Traditions and Influences
FRANK J. OTERI: I’ve been following your music for over 20 years and am a huge fan of your work which is often hard to describe to people who’ve never experienced it. It doesn’t seem to fit neatly in any particular musical tradition. Where do you see yourself fitting within traditions?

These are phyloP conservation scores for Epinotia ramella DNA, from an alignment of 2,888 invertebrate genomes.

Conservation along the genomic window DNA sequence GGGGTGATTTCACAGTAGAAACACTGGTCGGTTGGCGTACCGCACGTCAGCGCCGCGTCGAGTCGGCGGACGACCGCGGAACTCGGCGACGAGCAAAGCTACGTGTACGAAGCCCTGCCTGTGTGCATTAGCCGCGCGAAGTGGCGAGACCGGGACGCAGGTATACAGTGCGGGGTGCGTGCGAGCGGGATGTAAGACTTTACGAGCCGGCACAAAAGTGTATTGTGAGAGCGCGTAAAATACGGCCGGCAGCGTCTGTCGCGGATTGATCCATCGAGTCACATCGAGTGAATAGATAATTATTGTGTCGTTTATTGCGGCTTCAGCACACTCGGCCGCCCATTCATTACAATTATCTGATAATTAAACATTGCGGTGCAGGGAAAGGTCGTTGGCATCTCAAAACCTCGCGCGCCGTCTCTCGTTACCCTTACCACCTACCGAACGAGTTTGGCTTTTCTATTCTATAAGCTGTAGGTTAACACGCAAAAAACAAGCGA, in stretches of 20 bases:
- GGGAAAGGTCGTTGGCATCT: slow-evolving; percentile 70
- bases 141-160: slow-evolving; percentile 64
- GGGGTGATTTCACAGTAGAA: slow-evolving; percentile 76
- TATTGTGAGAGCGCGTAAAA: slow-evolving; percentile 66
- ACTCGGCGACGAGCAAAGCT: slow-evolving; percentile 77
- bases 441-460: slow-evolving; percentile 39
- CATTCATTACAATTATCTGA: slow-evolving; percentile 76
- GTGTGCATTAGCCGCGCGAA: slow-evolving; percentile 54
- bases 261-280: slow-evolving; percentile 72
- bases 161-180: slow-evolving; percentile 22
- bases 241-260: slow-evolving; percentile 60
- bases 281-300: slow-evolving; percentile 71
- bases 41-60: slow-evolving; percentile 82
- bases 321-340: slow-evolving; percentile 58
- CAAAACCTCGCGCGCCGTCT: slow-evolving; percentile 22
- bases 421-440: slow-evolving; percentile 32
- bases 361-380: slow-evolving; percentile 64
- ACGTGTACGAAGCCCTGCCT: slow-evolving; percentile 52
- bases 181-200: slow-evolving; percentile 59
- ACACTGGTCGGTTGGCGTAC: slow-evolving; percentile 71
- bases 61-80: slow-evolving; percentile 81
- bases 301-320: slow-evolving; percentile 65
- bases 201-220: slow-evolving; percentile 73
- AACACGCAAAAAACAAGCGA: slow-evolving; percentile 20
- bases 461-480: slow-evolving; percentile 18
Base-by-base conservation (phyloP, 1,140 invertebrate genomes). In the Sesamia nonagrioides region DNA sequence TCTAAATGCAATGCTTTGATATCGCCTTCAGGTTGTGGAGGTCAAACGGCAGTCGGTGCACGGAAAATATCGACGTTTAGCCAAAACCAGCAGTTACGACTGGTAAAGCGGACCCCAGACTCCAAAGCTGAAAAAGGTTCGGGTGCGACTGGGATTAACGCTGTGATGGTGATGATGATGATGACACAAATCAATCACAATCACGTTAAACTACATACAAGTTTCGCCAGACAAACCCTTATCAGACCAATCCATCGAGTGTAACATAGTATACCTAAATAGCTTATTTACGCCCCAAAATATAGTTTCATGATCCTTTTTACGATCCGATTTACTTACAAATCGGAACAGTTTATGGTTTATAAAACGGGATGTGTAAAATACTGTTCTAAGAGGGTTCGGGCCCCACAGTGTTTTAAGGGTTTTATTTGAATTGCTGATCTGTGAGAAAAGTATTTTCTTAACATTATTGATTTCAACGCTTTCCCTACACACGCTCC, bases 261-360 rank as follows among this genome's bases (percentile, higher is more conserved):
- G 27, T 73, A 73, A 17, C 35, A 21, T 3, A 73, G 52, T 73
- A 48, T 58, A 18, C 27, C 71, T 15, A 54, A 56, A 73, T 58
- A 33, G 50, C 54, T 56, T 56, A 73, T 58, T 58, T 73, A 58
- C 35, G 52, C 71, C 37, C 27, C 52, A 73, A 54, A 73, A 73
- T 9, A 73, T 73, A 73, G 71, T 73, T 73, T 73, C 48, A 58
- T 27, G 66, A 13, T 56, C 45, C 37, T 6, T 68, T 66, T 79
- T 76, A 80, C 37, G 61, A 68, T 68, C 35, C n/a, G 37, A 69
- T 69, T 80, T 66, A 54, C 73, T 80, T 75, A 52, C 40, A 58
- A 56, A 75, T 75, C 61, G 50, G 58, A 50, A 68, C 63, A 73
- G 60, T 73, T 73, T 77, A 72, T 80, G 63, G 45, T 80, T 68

ROBERT ASHLEY: Well, for one thing there is a tradition in America from the 1950s of composers like myself doing their own production and running their own ensemble because in the beginning of the 1950s, any sort of new ideas were excluded from performances. Many of the people in my generation started doing their own performances with their own ensembles because that was the only way you could get the music done. That was the only way that you could rely on people who would be sympathetic to your music. And the coming of electronic technology meant that composers could actually produce real music. Composers could actually produce real music under their own control. And so I think that I fit within that tradition. I know there is a huge tradition of music from Europe that was being performed in the 1950s, but the financial possibilities of that situation were not available to us. The U.S. government was putting enormous amounts of money into rebuilding Europe after the war. And so that huge activity in Europe in the 1950s and 60s actually sort of recapitulated the European tradition from before the war. There were orchestras, there were publishers, and there were composers, but that situation of the composer writing and the publisher publishing the work and then the work getting performed by an orchestra was not available to us.